People do great wrongs to each other all the time, sometimes deliberately, sometimes accidentally. This resource looks at how people, communities, and nations can address great wrongs and how they can heal from them - taking into consideration how differences in cultures, histories, and group expectations affect the possibilities for healing.
Table of Contents
- Chapter 1 Psychotherapy and the truth and reconciliation commission: the dialectic of individual and collective healing
- Chapter 2 Spiral of growth: a social psychiatric perspective on conflict resolution, reconciliation, and relationship development
- Chapter 3 Reconciliation as compromise and the management of rage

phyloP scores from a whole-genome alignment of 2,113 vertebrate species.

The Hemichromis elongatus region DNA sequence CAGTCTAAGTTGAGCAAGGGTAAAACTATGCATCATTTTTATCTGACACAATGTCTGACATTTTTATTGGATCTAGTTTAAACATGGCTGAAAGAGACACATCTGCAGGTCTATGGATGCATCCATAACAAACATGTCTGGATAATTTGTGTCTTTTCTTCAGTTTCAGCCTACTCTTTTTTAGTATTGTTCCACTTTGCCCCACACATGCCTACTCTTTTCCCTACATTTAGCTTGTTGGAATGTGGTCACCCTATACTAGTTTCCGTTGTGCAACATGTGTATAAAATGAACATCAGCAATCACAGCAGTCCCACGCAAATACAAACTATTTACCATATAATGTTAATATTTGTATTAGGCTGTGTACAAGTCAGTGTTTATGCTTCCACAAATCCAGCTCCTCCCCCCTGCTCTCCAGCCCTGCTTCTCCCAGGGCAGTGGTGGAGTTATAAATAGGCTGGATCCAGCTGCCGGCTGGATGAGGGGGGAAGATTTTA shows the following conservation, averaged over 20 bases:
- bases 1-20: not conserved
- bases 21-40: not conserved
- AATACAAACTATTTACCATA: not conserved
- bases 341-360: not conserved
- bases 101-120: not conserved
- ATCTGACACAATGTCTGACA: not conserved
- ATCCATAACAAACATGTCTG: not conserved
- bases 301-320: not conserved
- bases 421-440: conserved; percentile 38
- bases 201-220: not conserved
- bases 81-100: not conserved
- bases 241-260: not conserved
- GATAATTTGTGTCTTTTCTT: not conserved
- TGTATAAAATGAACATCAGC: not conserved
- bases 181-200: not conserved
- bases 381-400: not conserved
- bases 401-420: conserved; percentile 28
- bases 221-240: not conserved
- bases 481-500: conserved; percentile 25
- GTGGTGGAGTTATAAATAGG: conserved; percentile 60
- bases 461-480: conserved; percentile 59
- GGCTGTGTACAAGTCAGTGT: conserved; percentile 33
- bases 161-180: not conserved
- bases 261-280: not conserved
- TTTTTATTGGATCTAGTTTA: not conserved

- Chapter 4 Political reconciliation, the rule of law, and post-traumatic stress disorder
- Chapter 5 When philosophical assumptions matter
- Chapter 6 How much truth and how much reconciliation? Intrapsychic, interpersonal, and social aspects of resolution
- Chapter 7 Beyond virtue and the law: on the moral significance of the act of forgiveness in Hegel's Phenomenology of Spirit
- Chapter 8 Elements of a phenomenology of evil and forgiveness
- Chapter 9 Forgiveness: a critical appraisal
- Chapter 10 Forgiveness therapy in gendered contexts: what happens to the truth?
- Chapter 11 Telling the truth about mental illness: the role of narrative
- Chapter 12 Healing relational trauma through relational means: aboriginal approaches